[Bloomberg] AI’s Threats and Promises Are A Rare Unifying Issue in US Senate

Sep 11, 2023News

The face of the artificial intelligence fever sweeping the US — OpenAI Chief Executive Officer Sam Altman — gripped Washington this spring when he pleaded under oath for the first time for Congress to regulate the technology.

Yet behind the scenes on Capitol Hill, an unexpected crew knew that plea was coming and started to assemble.

Ahead of Altman’s May 16 appearance, Senate Majority Leader Chuck Schumer (D-N.Y.) received count-me-ins from Sens. Todd Young (R-Ind.), Mike Rounds (R-S.D.), and Martin Heinrich (D-N.M.) to help steer the congressional response to AI. They huddled together in the majority leader’s office for the first time a day after Altman testified.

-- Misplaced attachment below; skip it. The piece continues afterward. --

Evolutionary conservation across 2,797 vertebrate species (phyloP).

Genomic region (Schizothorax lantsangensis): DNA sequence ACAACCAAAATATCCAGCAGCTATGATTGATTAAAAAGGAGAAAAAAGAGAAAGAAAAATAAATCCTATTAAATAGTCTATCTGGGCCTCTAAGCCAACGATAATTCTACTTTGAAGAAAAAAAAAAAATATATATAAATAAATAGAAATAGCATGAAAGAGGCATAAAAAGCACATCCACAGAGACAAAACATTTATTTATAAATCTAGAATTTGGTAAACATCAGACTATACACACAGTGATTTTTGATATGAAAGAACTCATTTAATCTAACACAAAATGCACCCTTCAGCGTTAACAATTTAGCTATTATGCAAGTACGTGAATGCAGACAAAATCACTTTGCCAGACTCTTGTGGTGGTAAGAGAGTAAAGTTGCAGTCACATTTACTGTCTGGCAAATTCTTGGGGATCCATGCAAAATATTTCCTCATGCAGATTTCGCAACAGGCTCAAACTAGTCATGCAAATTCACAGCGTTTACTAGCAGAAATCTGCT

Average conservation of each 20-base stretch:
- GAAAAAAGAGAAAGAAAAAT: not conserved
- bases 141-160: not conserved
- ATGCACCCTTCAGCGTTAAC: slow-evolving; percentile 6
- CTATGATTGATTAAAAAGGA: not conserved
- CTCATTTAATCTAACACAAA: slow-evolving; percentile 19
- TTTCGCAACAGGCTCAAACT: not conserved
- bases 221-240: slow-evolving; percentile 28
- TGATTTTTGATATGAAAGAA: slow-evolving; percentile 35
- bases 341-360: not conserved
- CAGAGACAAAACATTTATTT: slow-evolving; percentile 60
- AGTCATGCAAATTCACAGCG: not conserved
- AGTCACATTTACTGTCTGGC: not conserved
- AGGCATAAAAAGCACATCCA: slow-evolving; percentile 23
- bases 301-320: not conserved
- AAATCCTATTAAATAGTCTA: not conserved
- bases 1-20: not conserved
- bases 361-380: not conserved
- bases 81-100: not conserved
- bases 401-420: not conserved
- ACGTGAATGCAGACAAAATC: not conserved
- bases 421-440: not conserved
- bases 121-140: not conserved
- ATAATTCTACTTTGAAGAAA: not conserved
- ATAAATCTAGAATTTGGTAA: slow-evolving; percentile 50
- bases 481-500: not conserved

The bipartisan group of four since then is meeting almost weekly over coffee in Schumer’s office or on the phone, racing to formulate rules that protect Americans from AI’s worst threats, such as biological weapons and mass unemployment, but also promote the technology’s potential to cure diseases and curb hunger.

Read full at:


The Boston Global Forum and the Global Alliance for Digital Governance are committed to contributing key concepts to the development of the Law of AI. Our aim is to formulate a framework that balances power dynamics and enables effective monitoring of totalitarian and dictatorial governments. In doing so, we can safeguard the values of freedom, democracy, and human rights in the age of AI, which we refer to as the Age of Global Enlightenment within the AI World Society. Furthermore, the BGF and GADG will provide a forum for dialogue between companies and governments such as the United States, Japan, India, and the European Union.

Sens. Martin Heinrich (D-N.M.) and Chuck Schumer (D-N.Y.) at the US Capitol in 2017 (Bloomberg)